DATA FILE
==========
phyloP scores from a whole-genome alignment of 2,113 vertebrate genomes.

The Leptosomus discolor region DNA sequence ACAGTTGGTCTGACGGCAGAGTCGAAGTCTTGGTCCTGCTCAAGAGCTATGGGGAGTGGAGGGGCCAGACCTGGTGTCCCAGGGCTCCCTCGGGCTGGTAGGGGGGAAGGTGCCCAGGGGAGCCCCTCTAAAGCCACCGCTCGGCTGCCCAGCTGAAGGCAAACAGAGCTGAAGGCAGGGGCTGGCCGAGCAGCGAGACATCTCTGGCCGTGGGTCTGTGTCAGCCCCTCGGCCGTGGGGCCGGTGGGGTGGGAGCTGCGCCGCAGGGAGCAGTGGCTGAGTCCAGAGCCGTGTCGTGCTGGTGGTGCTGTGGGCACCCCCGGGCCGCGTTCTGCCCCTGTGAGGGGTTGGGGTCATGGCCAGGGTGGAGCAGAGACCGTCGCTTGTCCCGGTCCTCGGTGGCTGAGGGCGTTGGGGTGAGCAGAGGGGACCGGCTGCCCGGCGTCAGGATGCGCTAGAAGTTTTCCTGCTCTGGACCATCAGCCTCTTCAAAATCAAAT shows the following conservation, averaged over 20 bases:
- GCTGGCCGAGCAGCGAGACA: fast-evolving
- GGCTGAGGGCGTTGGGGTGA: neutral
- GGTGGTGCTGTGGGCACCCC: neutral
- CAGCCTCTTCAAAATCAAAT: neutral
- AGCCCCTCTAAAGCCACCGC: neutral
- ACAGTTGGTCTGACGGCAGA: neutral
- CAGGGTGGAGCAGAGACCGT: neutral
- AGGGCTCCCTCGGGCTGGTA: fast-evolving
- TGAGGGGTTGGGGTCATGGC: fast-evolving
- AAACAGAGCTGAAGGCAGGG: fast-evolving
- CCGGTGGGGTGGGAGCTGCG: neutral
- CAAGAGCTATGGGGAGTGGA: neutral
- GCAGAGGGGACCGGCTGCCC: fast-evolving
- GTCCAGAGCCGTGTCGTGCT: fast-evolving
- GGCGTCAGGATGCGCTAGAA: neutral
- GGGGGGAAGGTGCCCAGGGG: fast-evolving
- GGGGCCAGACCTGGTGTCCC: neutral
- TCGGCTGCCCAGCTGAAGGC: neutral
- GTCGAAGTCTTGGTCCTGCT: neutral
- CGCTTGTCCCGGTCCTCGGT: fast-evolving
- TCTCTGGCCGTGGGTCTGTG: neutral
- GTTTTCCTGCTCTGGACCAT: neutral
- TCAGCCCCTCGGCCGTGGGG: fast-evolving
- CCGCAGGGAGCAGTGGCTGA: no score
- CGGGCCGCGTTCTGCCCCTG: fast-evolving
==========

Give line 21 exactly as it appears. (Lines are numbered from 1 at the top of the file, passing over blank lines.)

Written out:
- GTCGAAGTCTTGGTCCTGCT: neutral